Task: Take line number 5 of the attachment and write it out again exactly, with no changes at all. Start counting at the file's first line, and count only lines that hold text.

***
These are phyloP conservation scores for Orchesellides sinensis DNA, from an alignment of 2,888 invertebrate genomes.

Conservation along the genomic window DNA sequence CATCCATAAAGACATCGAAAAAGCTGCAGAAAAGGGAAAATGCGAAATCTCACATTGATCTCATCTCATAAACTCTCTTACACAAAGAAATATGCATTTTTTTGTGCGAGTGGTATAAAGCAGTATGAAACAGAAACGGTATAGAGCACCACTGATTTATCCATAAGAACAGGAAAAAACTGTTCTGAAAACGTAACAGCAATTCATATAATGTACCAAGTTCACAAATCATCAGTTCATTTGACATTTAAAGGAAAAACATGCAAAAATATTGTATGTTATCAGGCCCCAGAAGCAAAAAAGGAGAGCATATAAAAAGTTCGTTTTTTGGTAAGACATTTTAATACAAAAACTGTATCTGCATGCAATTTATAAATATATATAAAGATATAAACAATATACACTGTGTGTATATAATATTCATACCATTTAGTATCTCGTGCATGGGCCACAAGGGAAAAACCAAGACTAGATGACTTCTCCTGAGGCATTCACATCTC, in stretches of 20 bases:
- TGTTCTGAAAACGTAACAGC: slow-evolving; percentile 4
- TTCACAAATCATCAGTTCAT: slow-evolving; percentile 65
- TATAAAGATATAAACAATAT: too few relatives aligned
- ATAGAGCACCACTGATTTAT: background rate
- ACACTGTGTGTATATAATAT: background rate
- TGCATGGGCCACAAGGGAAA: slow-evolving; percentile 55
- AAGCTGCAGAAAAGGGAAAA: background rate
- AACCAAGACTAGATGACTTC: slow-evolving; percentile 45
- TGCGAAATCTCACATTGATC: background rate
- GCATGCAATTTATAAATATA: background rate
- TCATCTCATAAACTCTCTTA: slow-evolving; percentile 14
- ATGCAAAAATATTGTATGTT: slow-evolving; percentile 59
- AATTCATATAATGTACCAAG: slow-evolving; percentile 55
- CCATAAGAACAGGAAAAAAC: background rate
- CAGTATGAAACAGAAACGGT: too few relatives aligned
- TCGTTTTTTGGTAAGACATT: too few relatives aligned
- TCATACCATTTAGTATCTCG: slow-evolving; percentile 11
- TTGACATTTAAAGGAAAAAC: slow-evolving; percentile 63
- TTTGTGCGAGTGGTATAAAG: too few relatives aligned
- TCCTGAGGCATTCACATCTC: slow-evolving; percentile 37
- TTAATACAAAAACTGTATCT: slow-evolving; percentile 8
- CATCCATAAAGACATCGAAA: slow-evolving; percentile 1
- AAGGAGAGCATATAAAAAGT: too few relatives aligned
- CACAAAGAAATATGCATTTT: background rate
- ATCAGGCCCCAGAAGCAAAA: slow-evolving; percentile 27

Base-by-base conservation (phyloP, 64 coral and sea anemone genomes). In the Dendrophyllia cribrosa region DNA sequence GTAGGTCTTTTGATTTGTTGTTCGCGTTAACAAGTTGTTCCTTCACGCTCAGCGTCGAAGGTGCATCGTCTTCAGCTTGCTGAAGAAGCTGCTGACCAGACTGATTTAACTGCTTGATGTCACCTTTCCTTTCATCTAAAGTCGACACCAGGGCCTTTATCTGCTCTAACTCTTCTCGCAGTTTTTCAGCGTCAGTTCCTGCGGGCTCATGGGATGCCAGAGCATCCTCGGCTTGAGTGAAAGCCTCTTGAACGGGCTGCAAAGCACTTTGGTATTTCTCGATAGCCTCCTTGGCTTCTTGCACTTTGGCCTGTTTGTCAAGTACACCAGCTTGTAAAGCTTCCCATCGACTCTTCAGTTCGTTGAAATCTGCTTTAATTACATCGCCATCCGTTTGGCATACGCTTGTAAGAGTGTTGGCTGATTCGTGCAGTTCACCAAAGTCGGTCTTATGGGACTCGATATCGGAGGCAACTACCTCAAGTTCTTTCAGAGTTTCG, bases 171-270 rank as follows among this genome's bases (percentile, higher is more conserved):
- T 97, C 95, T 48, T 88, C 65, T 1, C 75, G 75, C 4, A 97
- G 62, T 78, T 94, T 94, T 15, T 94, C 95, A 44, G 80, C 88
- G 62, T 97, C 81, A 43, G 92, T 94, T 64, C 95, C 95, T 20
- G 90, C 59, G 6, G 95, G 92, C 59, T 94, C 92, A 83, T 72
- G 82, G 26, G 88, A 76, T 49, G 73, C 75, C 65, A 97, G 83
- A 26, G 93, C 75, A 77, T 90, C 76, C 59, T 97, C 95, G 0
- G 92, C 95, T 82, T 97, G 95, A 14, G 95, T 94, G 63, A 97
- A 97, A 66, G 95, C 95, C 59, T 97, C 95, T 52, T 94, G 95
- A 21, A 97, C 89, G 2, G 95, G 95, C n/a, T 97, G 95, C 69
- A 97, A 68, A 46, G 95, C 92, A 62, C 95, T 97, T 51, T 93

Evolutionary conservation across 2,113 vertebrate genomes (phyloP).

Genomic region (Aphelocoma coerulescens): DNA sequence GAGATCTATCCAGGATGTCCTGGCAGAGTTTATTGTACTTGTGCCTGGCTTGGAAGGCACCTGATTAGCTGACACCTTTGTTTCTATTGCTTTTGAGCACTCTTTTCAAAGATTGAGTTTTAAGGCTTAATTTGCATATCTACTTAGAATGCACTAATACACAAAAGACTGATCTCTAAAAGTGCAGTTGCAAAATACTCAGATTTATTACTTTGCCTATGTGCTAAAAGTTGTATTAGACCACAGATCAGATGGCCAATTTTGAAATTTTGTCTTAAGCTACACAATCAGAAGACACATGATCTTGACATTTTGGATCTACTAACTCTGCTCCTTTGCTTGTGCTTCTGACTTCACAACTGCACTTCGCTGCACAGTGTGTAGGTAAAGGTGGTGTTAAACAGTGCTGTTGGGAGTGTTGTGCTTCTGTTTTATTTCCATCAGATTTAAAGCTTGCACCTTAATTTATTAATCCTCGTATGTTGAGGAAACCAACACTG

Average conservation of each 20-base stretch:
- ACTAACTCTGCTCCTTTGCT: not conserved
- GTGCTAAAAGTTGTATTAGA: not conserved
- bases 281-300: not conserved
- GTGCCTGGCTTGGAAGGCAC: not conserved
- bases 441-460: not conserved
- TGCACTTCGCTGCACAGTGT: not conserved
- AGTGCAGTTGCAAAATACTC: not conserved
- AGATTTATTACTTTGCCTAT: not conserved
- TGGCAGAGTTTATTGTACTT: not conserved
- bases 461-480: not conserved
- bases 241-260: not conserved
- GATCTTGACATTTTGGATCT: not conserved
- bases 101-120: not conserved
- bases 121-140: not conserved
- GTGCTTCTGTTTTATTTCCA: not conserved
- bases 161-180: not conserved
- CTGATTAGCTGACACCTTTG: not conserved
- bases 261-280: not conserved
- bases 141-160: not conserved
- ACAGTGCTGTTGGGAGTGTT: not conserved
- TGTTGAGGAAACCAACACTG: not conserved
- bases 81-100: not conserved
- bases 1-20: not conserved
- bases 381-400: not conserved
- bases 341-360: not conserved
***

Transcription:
- TATAAAGATATAAACAATAT: too few relatives aligned